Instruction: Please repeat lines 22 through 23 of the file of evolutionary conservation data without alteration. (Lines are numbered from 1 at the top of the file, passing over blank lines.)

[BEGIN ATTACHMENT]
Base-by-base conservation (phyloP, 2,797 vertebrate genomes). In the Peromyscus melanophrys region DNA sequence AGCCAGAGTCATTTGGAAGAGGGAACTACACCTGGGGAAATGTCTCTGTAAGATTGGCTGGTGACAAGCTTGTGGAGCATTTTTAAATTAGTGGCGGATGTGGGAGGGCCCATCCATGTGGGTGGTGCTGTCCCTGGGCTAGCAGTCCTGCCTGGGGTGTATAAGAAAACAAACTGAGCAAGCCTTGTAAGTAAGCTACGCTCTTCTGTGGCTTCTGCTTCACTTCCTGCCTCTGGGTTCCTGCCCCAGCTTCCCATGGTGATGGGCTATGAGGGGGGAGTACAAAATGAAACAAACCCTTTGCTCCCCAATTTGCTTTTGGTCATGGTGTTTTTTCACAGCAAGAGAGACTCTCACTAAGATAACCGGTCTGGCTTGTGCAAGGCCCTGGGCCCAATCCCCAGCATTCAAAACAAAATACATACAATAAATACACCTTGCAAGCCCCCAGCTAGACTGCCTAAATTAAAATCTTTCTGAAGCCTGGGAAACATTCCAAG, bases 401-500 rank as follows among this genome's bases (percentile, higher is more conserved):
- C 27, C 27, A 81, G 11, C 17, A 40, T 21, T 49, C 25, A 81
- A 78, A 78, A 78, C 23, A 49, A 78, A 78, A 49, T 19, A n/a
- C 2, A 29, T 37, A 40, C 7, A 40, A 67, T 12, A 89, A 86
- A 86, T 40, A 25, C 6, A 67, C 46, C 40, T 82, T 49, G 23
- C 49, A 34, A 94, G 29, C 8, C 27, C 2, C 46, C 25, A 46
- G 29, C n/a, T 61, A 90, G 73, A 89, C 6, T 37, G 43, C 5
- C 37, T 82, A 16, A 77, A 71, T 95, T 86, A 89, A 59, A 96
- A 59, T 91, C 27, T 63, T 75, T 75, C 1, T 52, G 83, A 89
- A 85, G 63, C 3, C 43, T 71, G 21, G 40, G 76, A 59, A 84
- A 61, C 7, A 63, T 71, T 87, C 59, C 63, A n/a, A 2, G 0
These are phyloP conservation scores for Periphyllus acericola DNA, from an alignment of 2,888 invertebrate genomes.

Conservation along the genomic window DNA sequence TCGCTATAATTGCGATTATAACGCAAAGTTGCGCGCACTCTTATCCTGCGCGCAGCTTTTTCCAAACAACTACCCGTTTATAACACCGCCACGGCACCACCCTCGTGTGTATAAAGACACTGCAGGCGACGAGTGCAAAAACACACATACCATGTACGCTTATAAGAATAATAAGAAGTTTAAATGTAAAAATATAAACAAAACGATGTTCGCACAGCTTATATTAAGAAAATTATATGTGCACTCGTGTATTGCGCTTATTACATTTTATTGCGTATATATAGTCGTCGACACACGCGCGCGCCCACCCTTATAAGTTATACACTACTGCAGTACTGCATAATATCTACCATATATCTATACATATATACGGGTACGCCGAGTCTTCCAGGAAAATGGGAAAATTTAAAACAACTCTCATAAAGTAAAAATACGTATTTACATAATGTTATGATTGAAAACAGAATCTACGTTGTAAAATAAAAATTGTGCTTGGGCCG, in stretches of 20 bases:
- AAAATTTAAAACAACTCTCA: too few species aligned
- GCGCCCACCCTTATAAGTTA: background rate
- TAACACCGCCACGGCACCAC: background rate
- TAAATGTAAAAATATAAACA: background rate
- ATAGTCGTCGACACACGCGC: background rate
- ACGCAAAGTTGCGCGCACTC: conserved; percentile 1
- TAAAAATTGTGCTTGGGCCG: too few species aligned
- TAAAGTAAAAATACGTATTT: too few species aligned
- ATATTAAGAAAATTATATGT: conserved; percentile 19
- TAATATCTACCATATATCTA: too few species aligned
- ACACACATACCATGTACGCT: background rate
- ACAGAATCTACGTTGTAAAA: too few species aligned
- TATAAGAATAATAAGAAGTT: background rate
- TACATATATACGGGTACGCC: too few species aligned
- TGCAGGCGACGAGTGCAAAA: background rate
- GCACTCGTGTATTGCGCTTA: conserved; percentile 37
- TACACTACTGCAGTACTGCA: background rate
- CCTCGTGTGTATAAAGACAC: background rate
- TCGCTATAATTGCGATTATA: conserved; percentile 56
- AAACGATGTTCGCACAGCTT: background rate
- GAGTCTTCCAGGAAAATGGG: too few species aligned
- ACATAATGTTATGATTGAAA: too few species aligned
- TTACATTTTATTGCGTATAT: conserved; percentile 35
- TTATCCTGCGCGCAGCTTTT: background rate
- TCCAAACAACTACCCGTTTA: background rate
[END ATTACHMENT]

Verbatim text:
- ATATTAAGAAAATTATATGT: conserved; percentile 19
- TAATATCTACCATATATCTA: too few species aligned